With my Honors classes, I extend the requirements to cover distinguishing between fact, opinion, belief, and bias. We create a matrix, and plot the characteristics of each. The longest part of the discussion is when we debate fact vs belief: facts and beliefs are both "true," but only facts are provable. I think this is the part of the curriculum that pushes their thinking the most, because they have to define the concept of "true."
Next year, I will definitely incorporate this segment from NPR: "Belief in Climate Change Hinges on Worldview." It's not about climate change so much as about fact, belief, and bias.
"People tend to conform their factual beliefs to ones that are consistent with their cultural outlook, their world view," Braman says.I think reading this article, coupled with creating the matrix, would be a great opportunity to develop the students' metacognition- can they think about their own thinking?
"Basically the reason that people react in a close-minded way to information is that the implications of it threaten their values," says Dan Kahan, a law professor at Yale University and a member of The Cultural Cognition Project.
Students in my Honors class tend to be more knowledgeable about current issues because they have these conversations at home, but they aren't necessarily more open-minded. In my class, we discuss the value of being open-minded. I tell my students, "Basically, I want to push your walls of your brain wider and make some room for other ideas, not just the stuff that's already in there." They tell me, "You're making my brain hurt." Well, no pain, no gain, kids.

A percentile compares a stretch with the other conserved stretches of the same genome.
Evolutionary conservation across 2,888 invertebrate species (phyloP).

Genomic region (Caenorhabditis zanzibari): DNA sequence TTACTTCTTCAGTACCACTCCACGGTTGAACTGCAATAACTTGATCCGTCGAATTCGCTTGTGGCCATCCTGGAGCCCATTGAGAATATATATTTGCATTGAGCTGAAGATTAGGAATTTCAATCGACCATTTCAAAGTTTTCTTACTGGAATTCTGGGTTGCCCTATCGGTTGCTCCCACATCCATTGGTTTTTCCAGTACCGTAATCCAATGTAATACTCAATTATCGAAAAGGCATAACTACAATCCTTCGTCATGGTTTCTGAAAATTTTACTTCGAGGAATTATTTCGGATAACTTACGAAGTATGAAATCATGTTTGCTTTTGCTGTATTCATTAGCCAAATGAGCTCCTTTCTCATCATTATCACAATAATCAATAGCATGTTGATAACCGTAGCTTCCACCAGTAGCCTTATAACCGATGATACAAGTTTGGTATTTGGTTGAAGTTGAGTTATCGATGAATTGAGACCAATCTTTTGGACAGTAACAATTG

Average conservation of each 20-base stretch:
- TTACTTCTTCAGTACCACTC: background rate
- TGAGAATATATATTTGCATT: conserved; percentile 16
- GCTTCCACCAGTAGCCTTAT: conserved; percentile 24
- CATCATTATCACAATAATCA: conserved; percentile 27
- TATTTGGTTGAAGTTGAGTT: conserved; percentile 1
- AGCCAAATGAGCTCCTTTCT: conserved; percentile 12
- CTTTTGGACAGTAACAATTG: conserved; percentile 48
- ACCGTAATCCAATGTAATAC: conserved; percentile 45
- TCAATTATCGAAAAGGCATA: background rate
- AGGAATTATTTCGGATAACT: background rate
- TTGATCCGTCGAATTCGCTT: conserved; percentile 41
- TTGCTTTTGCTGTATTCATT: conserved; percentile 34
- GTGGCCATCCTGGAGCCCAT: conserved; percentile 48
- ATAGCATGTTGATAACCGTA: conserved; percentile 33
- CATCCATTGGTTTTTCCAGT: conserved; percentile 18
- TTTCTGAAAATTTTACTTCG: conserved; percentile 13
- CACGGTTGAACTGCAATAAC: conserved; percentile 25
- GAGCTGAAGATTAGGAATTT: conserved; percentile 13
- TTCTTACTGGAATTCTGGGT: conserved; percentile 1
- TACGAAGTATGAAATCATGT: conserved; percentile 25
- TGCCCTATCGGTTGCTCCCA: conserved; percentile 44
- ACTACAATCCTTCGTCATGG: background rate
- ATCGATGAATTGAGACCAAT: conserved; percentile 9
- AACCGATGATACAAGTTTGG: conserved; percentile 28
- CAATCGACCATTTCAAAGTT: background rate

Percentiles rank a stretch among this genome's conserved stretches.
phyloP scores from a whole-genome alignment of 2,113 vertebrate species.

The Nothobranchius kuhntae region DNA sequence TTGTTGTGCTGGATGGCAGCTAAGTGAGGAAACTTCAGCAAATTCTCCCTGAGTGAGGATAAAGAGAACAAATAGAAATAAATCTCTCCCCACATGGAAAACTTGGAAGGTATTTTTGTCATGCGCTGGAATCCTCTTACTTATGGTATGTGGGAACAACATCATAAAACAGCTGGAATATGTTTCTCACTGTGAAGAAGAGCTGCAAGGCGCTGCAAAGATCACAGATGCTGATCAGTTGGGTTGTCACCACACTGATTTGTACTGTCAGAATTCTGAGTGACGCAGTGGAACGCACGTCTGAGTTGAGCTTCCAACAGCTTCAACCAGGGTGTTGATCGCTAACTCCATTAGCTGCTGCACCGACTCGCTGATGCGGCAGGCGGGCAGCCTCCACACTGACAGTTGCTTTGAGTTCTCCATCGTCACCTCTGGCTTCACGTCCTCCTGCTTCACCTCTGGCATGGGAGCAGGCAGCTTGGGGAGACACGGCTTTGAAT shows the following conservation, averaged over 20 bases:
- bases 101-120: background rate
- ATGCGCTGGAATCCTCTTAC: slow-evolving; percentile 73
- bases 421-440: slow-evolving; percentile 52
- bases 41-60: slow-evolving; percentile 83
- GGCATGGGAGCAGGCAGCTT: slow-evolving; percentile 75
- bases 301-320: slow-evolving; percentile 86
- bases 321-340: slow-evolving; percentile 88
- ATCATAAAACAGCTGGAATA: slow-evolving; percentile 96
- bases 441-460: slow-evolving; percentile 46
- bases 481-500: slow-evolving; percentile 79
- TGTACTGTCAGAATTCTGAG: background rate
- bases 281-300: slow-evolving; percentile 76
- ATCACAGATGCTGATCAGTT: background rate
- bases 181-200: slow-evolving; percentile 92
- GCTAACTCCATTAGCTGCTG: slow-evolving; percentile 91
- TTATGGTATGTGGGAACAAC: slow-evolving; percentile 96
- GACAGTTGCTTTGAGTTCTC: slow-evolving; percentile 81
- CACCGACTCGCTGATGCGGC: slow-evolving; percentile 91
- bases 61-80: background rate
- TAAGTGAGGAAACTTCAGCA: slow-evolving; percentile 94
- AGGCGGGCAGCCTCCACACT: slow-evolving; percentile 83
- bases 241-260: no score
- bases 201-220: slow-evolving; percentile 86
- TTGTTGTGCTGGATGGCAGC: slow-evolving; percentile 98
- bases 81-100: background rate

I designed one brain-pushing activity to point out to them the ratio of fact to opinion in persuasive writing. I took 2 editorials about nationalizing health care (one by Newt Gingrich and one by...some other guy) and spaced out all the sentences. Then, students cut the sentences into strips. They sorted the strips into 2 groups: fact and opinion. The students worked in partners and had to think very hard about the statements to decide. Some statements were a mix, and some students chose to cut those strips in half and count them as a half. In the end, we tallied the facts and opinions from each piece. I felt particularly proud that the tallies were identical for most groups in the room. They knew the difference. Those that had significantly different tallies got some more instruction.
Although not everything I have taught this year worked out so well, I feel that I made a difference in this instance. I think my students are more willing, and therefore more able, to listen open-mindedly. They'll learn more that way. I'm not sure how the instruction affected their views on certain topics, like health care and global warming, but I've observed them being slower to make statements and quicker to ask questions when we discuss controversial things. I believe that's an important part of teaching.